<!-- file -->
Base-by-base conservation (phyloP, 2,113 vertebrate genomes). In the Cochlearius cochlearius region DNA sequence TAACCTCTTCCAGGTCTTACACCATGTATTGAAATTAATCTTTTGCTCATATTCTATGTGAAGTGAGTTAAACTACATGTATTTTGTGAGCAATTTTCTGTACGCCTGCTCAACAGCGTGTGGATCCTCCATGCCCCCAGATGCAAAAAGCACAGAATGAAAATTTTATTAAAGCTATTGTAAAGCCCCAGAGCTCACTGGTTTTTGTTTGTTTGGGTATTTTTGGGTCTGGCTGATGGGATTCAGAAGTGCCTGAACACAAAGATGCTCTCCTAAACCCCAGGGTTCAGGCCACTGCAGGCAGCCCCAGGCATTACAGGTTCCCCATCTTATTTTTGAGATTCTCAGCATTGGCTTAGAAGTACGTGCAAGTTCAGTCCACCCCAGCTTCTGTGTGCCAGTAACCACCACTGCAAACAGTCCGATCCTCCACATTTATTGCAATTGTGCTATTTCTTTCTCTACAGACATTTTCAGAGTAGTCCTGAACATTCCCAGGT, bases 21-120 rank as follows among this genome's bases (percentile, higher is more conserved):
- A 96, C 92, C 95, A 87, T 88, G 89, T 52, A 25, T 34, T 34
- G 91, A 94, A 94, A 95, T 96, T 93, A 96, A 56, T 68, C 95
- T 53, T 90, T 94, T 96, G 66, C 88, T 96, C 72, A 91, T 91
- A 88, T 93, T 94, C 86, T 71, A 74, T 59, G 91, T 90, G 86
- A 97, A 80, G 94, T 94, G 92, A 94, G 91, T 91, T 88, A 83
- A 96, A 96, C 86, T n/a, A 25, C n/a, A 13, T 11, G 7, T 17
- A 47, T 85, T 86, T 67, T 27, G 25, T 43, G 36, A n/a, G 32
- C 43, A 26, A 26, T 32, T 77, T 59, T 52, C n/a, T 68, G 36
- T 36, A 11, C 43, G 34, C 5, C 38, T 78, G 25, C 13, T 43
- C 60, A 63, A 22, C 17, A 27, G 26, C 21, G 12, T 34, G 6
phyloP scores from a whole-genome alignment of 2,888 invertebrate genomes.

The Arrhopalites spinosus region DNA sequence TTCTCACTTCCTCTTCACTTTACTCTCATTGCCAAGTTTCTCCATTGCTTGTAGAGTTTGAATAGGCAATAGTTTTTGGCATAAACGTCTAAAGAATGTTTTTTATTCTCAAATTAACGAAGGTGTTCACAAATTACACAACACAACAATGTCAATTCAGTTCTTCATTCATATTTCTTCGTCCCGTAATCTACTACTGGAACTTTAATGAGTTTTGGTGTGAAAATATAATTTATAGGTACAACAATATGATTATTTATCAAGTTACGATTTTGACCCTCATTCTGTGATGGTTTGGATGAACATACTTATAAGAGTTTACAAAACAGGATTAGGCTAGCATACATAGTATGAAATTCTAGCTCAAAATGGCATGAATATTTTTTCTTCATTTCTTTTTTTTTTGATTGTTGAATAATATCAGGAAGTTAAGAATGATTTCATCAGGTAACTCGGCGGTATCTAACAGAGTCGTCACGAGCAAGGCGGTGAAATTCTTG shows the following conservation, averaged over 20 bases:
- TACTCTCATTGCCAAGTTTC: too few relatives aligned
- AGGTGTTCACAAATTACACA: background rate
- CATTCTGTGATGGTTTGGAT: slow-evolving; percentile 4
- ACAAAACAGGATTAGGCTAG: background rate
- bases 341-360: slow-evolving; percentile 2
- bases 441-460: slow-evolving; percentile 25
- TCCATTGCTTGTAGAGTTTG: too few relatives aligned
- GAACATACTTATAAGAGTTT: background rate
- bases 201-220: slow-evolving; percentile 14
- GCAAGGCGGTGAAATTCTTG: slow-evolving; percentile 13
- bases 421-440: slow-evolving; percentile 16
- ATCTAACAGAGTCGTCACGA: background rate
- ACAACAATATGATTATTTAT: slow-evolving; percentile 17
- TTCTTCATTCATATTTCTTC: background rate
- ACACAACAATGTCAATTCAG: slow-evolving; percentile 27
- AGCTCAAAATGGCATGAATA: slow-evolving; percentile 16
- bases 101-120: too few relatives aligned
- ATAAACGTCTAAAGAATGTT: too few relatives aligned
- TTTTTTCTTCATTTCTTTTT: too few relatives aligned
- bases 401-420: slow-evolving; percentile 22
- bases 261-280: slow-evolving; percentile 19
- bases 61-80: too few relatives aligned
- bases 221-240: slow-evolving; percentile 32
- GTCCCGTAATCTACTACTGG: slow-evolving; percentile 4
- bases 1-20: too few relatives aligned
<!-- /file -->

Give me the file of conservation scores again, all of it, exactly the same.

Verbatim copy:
Base-by-base conservation (phyloP, 2,113 vertebrate genomes). In the Cochlearius cochlearius region DNA sequence TAACCTCTTCCAGGTCTTACACCATGTATTGAAATTAATCTTTTGCTCATATTCTATGTGAAGTGAGTTAAACTACATGTATTTTGTGAGCAATTTTCTGTACGCCTGCTCAACAGCGTGTGGATCCTCCATGCCCCCAGATGCAAAAAGCACAGAATGAAAATTTTATTAAAGCTATTGTAAAGCCCCAGAGCTCACTGGTTTTTGTTTGTTTGGGTATTTTTGGGTCTGGCTGATGGGATTCAGAAGTGCCTGAACACAAAGATGCTCTCCTAAACCCCAGGGTTCAGGCCACTGCAGGCAGCCCCAGGCATTACAGGTTCCCCATCTTATTTTTGAGATTCTCAGCATTGGCTTAGAAGTACGTGCAAGTTCAGTCCACCCCAGCTTCTGTGTGCCAGTAACCACCACTGCAAACAGTCCGATCCTCCACATTTATTGCAATTGTGCTATTTCTTTCTCTACAGACATTTTCAGAGTAGTCCTGAACATTCCCAGGT, bases 21-120 rank as follows among this genome's bases (percentile, higher is more conserved):
- A 96, C 92, C 95, A 87, T 88, G 89, T 52, A 25, T 34, T 34
- G 91, A 94, A 94, A 95, T 96, T 93, A 96, A 56, T 68, C 95
- T 53, T 90, T 94, T 96, G 66, C 88, T 96, C 72, A 91, T 91
- A 88, T 93, T 94, C 86, T 71, A 74, T 59, G 91, T 90, G 86
- A 97, A 80, G 94, T 94, G 92, A 94, G 91, T 91, T 88, A 83
- A 96, A 96, C 86, T n/a, A 25, C n/a, A 13, T 11, G 7, T 17
- A 47, T 85, T 86, T 67, T 27, G 25, T 43, G 36, A n/a, G 32
- C 43, A 26, A 26, T 32, T 77, T 59, T 52, C n/a, T 68, G 36
- T 36, A 11, C 43, G 34, C 5, C 38, T 78, G 25, C 13, T 43
- C 60, A 63, A 22, C 17, A 27, G 26, C 21, G 12, T 34, G 6
phyloP scores from a whole-genome alignment of 2,888 invertebrate genomes.

The Arrhopalites spinosus region DNA sequence TTCTCACTTCCTCTTCACTTTACTCTCATTGCCAAGTTTCTCCATTGCTTGTAGAGTTTGAATAGGCAATAGTTTTTGGCATAAACGTCTAAAGAATGTTTTTTATTCTCAAATTAACGAAGGTGTTCACAAATTACACAACACAACAATGTCAATTCAGTTCTTCATTCATATTTCTTCGTCCCGTAATCTACTACTGGAACTTTAATGAGTTTTGGTGTGAAAATATAATTTATAGGTACAACAATATGATTATTTATCAAGTTACGATTTTGACCCTCATTCTGTGATGGTTTGGATGAACATACTTATAAGAGTTTACAAAACAGGATTAGGCTAGCATACATAGTATGAAATTCTAGCTCAAAATGGCATGAATATTTTTTCTTCATTTCTTTTTTTTTTGATTGTTGAATAATATCAGGAAGTTAAGAATGATTTCATCAGGTAACTCGGCGGTATCTAACAGAGTCGTCACGAGCAAGGCGGTGAAATTCTTG shows the following conservation, averaged over 20 bases:
- TACTCTCATTGCCAAGTTTC: too few relatives aligned
- AGGTGTTCACAAATTACACA: background rate
- CATTCTGTGATGGTTTGGAT: slow-evolving; percentile 4
- ACAAAACAGGATTAGGCTAG: background rate
- bases 341-360: slow-evolving; percentile 2
- bases 441-460: slow-evolving; percentile 25
- TCCATTGCTTGTAGAGTTTG: too few relatives aligned
- GAACATACTTATAAGAGTTT: background rate
- bases 201-220: slow-evolving; percentile 14
- GCAAGGCGGTGAAATTCTTG: slow-evolving; percentile 13
- bases 421-440: slow-evolving; percentile 16
- ATCTAACAGAGTCGTCACGA: background rate
- ACAACAATATGATTATTTAT: slow-evolving; percentile 17
- TTCTTCATTCATATTTCTTC: background rate
- ACACAACAATGTCAATTCAG: slow-evolving; percentile 27
- AGCTCAAAATGGCATGAATA: slow-evolving; percentile 16
- bases 101-120: too few relatives aligned
- ATAAACGTCTAAAGAATGTT: too few relatives aligned
- TTTTTTCTTCATTTCTTTTT: too few relatives aligned
- bases 401-420: slow-evolving; percentile 22
- bases 261-280: slow-evolving; percentile 19
- bases 61-80: too few relatives aligned
- bases 221-240: slow-evolving; percentile 32
- GTCCCGTAATCTACTACTGG: slow-evolving; percentile 4
- bases 1-20: too few relatives aligned